Friday, November 18, 2016

Observations From the Back Row: If It Turns Green It's Not Gold

“I’ve got a pen, and I’ve got a phone. And I can use that pen to sign executive orders and take executive actions and administrative actions that move the ball forward.” –Barack Obama, January 14, 2014

By Rich Kozlovich

Well, if a man gives a girl an engagement ring that turns green on her finger - it's not gold, it's brass - a phony - and so is the guy.

For those of us who've been on the right side of the Anthropogenic Climate Change issue there's a little bit....wellllll..... actually a lot of schadenfreude.  The latest Climate Report to the UN shows Trump is on the right side, and now the UN is wrong now, and has always been wrong,  and the "skeptics" have delivered a "consensus" busting report:

"University of London professor emeritus Philip Stott: “The fundamental point has always been this. Climate change is governed by hundreds of factors, or variables, and the very idea that we can manage climate change predictably by understanding and manipulating at the margins one politically selected factor (CO2) is as misguided as it gets.” “It’s scientific nonsense”

"Very prominent scientists are bailing out of the so-called “consensus.” ......Green Guru James Lovelock reverses belief in ‘global warming’: Now says ‘I’m not sure the whole thing isn’t crazy’ 'It’s a religion really, It’s totally unscientific'...... University of Pennsylvania Geologist Dr. Robert Giegengack noted in 2014, “None of the strategies that have been offered by the U.S. government or by the EPA or by anybody else has the remotest chance of altering climate if in fact climate is controlled by carbon dioxide.”

(Click here for Full Report ‘2016 State of the Climate Report’)

In an article sent to me that appeared in Environmental News (you need a subscription - I don't so I hope you do.) it's been noted "Several EPA employees say that morale at the agency has taken a significant downturn due to the uncertainty about President-elect Donald Trump's plans for the agency, charging that the Republican's campaign trail threats to eliminate or curb the agency and undo major Obama EPA rules is creating unease among staff.  “Around the agency, it's like a funeral,” says an EPA source. The source says Trump's election marks the first time a candidate who has called for eliminating EPA has won the presidency."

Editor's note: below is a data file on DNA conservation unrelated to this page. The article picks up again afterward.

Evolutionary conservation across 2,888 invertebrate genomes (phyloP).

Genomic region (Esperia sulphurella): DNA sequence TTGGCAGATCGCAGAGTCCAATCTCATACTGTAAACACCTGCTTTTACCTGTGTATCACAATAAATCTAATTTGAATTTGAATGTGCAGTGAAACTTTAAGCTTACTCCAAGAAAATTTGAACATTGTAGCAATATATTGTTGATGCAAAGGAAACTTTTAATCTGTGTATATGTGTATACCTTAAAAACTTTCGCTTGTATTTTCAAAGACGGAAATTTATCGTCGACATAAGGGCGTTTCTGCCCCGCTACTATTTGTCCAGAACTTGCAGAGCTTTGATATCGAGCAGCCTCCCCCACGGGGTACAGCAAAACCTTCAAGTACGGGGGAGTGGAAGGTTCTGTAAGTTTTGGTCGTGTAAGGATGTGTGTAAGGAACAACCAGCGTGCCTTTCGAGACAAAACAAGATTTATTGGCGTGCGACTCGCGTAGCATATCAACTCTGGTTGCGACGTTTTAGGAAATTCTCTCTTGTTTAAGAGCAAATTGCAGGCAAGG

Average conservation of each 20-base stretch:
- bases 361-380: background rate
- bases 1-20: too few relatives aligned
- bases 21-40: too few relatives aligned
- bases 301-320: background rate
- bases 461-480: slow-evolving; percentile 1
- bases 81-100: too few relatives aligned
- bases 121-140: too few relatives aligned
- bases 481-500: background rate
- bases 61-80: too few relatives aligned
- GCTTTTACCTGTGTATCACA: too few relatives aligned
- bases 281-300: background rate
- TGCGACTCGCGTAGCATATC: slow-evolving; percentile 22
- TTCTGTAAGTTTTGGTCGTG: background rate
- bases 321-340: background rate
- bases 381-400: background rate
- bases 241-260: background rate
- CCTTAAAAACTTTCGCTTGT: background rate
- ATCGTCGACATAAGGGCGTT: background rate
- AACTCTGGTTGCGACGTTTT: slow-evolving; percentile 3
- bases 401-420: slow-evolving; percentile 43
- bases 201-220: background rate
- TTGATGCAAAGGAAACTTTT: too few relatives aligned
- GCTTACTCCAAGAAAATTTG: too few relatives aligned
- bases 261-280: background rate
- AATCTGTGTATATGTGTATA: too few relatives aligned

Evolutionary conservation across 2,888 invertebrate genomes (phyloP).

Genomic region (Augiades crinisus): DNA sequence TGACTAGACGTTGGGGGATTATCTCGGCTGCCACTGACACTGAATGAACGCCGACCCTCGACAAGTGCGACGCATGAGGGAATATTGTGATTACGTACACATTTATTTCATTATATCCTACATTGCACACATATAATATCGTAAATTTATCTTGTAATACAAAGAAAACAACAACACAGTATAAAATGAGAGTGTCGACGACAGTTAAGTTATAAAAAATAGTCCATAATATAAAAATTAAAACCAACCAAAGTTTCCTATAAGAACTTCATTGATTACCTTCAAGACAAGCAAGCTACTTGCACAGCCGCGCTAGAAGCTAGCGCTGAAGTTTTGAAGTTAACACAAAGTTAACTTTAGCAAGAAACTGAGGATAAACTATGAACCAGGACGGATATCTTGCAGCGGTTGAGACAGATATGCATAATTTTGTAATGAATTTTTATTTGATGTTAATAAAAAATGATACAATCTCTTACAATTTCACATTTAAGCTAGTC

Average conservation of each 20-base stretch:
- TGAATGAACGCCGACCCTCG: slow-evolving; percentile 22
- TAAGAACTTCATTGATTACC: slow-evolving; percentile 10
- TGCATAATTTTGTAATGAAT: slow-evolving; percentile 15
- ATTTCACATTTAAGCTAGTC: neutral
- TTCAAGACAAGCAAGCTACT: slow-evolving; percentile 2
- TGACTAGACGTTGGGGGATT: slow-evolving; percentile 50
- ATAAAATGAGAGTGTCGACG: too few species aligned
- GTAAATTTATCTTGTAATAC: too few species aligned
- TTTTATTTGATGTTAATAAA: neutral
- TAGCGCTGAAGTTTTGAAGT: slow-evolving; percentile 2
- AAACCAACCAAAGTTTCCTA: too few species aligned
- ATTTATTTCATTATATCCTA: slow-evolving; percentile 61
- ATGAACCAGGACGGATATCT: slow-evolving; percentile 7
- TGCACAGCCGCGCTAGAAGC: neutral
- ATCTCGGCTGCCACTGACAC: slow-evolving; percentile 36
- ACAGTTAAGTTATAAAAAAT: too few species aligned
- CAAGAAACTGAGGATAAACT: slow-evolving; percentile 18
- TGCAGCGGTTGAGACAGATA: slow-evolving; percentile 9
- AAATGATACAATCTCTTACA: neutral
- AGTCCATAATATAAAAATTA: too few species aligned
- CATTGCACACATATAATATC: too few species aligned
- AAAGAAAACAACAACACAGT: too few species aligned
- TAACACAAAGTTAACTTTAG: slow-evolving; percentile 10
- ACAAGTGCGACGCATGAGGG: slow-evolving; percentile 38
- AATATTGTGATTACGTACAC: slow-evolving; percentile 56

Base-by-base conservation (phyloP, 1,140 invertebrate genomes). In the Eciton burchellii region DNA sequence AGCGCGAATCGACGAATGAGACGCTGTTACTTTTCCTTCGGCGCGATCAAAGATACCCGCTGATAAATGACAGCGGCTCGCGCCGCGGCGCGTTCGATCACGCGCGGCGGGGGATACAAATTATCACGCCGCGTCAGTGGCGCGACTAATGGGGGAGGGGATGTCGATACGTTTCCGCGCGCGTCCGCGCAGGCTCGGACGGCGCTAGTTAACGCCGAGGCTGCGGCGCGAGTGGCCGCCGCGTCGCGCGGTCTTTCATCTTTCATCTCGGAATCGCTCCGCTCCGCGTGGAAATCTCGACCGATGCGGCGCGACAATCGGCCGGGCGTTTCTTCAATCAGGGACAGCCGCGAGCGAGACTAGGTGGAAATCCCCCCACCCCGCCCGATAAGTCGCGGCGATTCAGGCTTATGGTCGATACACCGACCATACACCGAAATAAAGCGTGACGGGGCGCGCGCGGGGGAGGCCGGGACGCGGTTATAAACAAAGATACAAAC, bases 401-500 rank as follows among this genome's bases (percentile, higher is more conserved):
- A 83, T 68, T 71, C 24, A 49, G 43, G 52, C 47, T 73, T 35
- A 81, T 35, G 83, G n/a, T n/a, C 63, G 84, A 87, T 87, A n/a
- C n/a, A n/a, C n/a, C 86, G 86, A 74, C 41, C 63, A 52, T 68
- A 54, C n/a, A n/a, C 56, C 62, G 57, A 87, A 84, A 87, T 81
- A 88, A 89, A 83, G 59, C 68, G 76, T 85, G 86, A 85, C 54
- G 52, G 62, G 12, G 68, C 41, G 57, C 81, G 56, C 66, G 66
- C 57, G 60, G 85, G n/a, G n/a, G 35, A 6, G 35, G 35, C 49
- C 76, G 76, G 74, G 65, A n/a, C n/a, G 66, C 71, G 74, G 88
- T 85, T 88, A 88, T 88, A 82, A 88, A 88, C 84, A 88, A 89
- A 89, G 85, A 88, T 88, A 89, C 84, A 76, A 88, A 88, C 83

Well I think this is an excellent time for everyone to review my friend Dr. Jay Lehr's five year plan to dismantle the EPA. Jay states:  "Replace, Don't Try to Fix, EPA". 

"It is tempting to imagine EPA can be "fixed," that its abuse of power and pursuit of political agendas without regard to their effect on the environment could be stopped if only the right people were appointed to run it, or perhaps if Congress passed laws requiring better science or more cost-benefit analysis. This is wrong. As Fred L. Smith, Jr., wrote back in 1992":
"[T]he serious failures of environmental regulation ... do not occur randomly or, for that matter, as a result of bad management (although this may occasionally be the case). Rather, they stem from deep-rooted institutional and political incentives that systematically bias the EPA's decisions. Better science and risk assessment procedures, public participation, and civic education, in and of themselves, do little to counteract these biases, and may exacerbate them."
"Incremental reform of EPA is simply not an option. As James V. DeLong wrote in 2002,"
"It should surprise no one that 25 years of talk about regulatory reform has achieved little. The vague language of the federal environmental statutes and the corresponding massive delegation of authority to EPA to make law, enforce law, and adjudicate violations concentrate tremendous power in the hands of the agency, breeding insensitivity, zealotry, and abuse. Experience has shown that regulatory agencies will tend to expand until checked, and the potential for regulatory expansion at the EPA, unbounded as it is by congressional language, is vast."
From Benny Peiser's Global Warming Policy Forum we find Trump will most likely trash Obama's climate policy as his Climate Contrarian: Myron Ebell Takes On The EPA.

The problem with President Obama’s strategy for his political and policy legacy is that an “action” that lives by the pen can die by the pen. So it will be, apparently, with his administration’s climate and other environmental policies, which are on the way to being largely undone by Donald Trump’s administration after the property tycoon won the US election last week. US and international climate activists will try to hang on, kicking and screaming, to the various big Obama climate actions. Unfortunately, it would seem to be the case that if a president decides to undo a previous president’s executive orders, or signatures on international agreements, he can do so. So kicking and screaming may describe the limits of the effective response to Mr Trump’s undoing of President Obama’s climate agenda. --John Dizard, Financial Times, 11 November 2016